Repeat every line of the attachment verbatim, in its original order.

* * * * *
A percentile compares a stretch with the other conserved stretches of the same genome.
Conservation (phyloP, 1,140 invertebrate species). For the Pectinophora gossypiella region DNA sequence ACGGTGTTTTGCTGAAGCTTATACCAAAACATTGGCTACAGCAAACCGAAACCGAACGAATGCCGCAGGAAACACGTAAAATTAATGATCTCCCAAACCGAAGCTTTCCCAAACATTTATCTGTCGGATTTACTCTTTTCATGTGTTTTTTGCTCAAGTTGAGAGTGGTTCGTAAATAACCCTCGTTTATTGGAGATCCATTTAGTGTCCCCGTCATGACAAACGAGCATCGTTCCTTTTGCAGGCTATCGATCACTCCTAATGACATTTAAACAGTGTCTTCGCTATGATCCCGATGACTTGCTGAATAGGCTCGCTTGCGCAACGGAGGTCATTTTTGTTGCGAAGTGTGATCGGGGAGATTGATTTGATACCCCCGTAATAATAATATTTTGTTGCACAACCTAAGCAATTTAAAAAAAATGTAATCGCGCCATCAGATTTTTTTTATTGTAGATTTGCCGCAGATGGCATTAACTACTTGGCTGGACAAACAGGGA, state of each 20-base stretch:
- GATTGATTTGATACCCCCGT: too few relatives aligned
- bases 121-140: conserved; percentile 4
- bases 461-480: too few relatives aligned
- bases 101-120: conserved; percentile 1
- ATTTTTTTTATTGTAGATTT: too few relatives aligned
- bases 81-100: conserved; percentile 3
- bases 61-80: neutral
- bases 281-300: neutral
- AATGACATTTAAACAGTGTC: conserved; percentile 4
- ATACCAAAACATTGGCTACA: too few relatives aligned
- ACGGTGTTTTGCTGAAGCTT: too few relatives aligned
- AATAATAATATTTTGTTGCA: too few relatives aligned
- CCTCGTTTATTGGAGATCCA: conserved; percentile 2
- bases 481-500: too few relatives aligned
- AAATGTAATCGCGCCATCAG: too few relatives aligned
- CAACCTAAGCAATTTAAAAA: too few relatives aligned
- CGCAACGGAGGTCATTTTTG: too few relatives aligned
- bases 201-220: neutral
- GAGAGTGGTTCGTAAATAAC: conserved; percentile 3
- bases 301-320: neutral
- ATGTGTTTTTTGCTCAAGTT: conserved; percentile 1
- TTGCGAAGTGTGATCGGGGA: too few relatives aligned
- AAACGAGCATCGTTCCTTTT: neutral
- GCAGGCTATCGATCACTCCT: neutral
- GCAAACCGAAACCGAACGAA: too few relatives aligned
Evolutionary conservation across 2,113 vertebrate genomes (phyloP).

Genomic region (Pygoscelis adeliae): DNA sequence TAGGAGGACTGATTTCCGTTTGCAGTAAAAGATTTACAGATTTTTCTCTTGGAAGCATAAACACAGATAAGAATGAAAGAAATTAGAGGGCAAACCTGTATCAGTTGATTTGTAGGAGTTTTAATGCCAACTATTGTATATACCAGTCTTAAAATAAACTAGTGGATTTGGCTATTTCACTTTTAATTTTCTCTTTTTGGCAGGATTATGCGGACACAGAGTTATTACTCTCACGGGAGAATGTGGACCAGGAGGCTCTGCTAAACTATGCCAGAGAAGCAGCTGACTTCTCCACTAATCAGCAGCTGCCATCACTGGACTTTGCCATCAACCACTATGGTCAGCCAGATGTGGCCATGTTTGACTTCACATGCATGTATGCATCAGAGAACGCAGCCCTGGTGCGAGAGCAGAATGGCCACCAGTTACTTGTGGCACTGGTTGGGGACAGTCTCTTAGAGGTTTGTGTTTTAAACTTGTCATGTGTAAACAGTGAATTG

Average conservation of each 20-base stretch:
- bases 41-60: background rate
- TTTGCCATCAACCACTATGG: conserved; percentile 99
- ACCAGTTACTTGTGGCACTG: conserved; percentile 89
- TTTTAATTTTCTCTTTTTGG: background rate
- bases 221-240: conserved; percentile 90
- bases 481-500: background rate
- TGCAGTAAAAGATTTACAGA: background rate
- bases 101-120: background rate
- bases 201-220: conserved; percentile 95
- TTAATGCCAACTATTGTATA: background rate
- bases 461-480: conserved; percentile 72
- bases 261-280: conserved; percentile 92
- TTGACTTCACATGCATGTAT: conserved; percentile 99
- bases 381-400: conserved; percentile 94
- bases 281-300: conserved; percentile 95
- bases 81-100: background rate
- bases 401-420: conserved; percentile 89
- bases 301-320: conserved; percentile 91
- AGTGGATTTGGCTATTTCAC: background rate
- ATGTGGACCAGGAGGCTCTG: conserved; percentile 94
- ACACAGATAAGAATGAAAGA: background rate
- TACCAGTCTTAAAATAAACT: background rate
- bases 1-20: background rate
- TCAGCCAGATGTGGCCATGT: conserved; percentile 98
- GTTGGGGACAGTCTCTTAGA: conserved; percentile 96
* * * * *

A percentile compares a stretch with the other conserved stretches of the same genome.
Conservation (phyloP, 1,140 invertebrate species). For the Pectinophora gossypiella region DNA sequence ACGGTGTTTTGCTGAAGCTTATACCAAAACATTGGCTACAGCAAACCGAAACCGAACGAATGCCGCAGGAAACACGTAAAATTAATGATCTCCCAAACCGAAGCTTTCCCAAACATTTATCTGTCGGATTTACTCTTTTCATGTGTTTTTTGCTCAAGTTGAGAGTGGTTCGTAAATAACCCTCGTTTATTGGAGATCCATTTAGTGTCCCCGTCATGACAAACGAGCATCGTTCCTTTTGCAGGCTATCGATCACTCCTAATGACATTTAAACAGTGTCTTCGCTATGATCCCGATGACTTGCTGAATAGGCTCGCTTGCGCAACGGAGGTCATTTTTGTTGCGAAGTGTGATCGGGGAGATTGATTTGATACCCCCGTAATAATAATATTTTGTTGCACAACCTAAGCAATTTAAAAAAAATGTAATCGCGCCATCAGATTTTTTTTATTGTAGATTTGCCGCAGATGGCATTAACTACTTGGCTGGACAAACAGGGA, state of each 20-base stretch:
- GATTGATTTGATACCCCCGT: too few relatives aligned
- bases 121-140: conserved; percentile 4
- bases 461-480: too few relatives aligned
- bases 101-120: conserved; percentile 1
- ATTTTTTTTATTGTAGATTT: too few relatives aligned
- bases 81-100: conserved; percentile 3
- bases 61-80: neutral
- bases 281-300: neutral
- AATGACATTTAAACAGTGTC: conserved; percentile 4
- ATACCAAAACATTGGCTACA: too few relatives aligned
- ACGGTGTTTTGCTGAAGCTT: too few relatives aligned
- AATAATAATATTTTGTTGCA: too few relatives aligned
- CCTCGTTTATTGGAGATCCA: conserved; percentile 2
- bases 481-500: too few relatives aligned
- AAATGTAATCGCGCCATCAG: too few relatives aligned
- CAACCTAAGCAATTTAAAAA: too few relatives aligned
- CGCAACGGAGGTCATTTTTG: too few relatives aligned
- bases 201-220: neutral
- GAGAGTGGTTCGTAAATAAC: conserved; percentile 3
- bases 301-320: neutral
- ATGTGTTTTTTGCTCAAGTT: conserved; percentile 1
- TTGCGAAGTGTGATCGGGGA: too few relatives aligned
- AAACGAGCATCGTTCCTTTT: neutral
- GCAGGCTATCGATCACTCCT: neutral
- GCAAACCGAAACCGAACGAA: too few relatives aligned
Evolutionary conservation across 2,113 vertebrate genomes (phyloP).

Genomic region (Pygoscelis adeliae): DNA sequence TAGGAGGACTGATTTCCGTTTGCAGTAAAAGATTTACAGATTTTTCTCTTGGAAGCATAAACACAGATAAGAATGAAAGAAATTAGAGGGCAAACCTGTATCAGTTGATTTGTAGGAGTTTTAATGCCAACTATTGTATATACCAGTCTTAAAATAAACTAGTGGATTTGGCTATTTCACTTTTAATTTTCTCTTTTTGGCAGGATTATGCGGACACAGAGTTATTACTCTCACGGGAGAATGTGGACCAGGAGGCTCTGCTAAACTATGCCAGAGAAGCAGCTGACTTCTCCACTAATCAGCAGCTGCCATCACTGGACTTTGCCATCAACCACTATGGTCAGCCAGATGTGGCCATGTTTGACTTCACATGCATGTATGCATCAGAGAACGCAGCCCTGGTGCGAGAGCAGAATGGCCACCAGTTACTTGTGGCACTGGTTGGGGACAGTCTCTTAGAGGTTTGTGTTTTAAACTTGTCATGTGTAAACAGTGAATTG

Average conservation of each 20-base stretch:
- bases 41-60: background rate
- TTTGCCATCAACCACTATGG: conserved; percentile 99
- ACCAGTTACTTGTGGCACTG: conserved; percentile 89
- TTTTAATTTTCTCTTTTTGG: background rate
- bases 221-240: conserved; percentile 90
- bases 481-500: background rate
- TGCAGTAAAAGATTTACAGA: background rate
- bases 101-120: background rate
- bases 201-220: conserved; percentile 95
- TTAATGCCAACTATTGTATA: background rate
- bases 461-480: conserved; percentile 72
- bases 261-280: conserved; percentile 92
- TTGACTTCACATGCATGTAT: conserved; percentile 99
- bases 381-400: conserved; percentile 94
- bases 281-300: conserved; percentile 95
- bases 81-100: background rate
- bases 401-420: conserved; percentile 89
- bases 301-320: conserved; percentile 91
- AGTGGATTTGGCTATTTCAC: background rate
- ATGTGGACCAGGAGGCTCTG: conserved; percentile 94
- ACACAGATAAGAATGAAAGA: background rate
- TACCAGTCTTAAAATAAACT: background rate
- bases 1-20: background rate
- TCAGCCAGATGTGGCCATGT: conserved; percentile 98
- GTTGGGGACAGTCTCTTAGA: conserved; percentile 96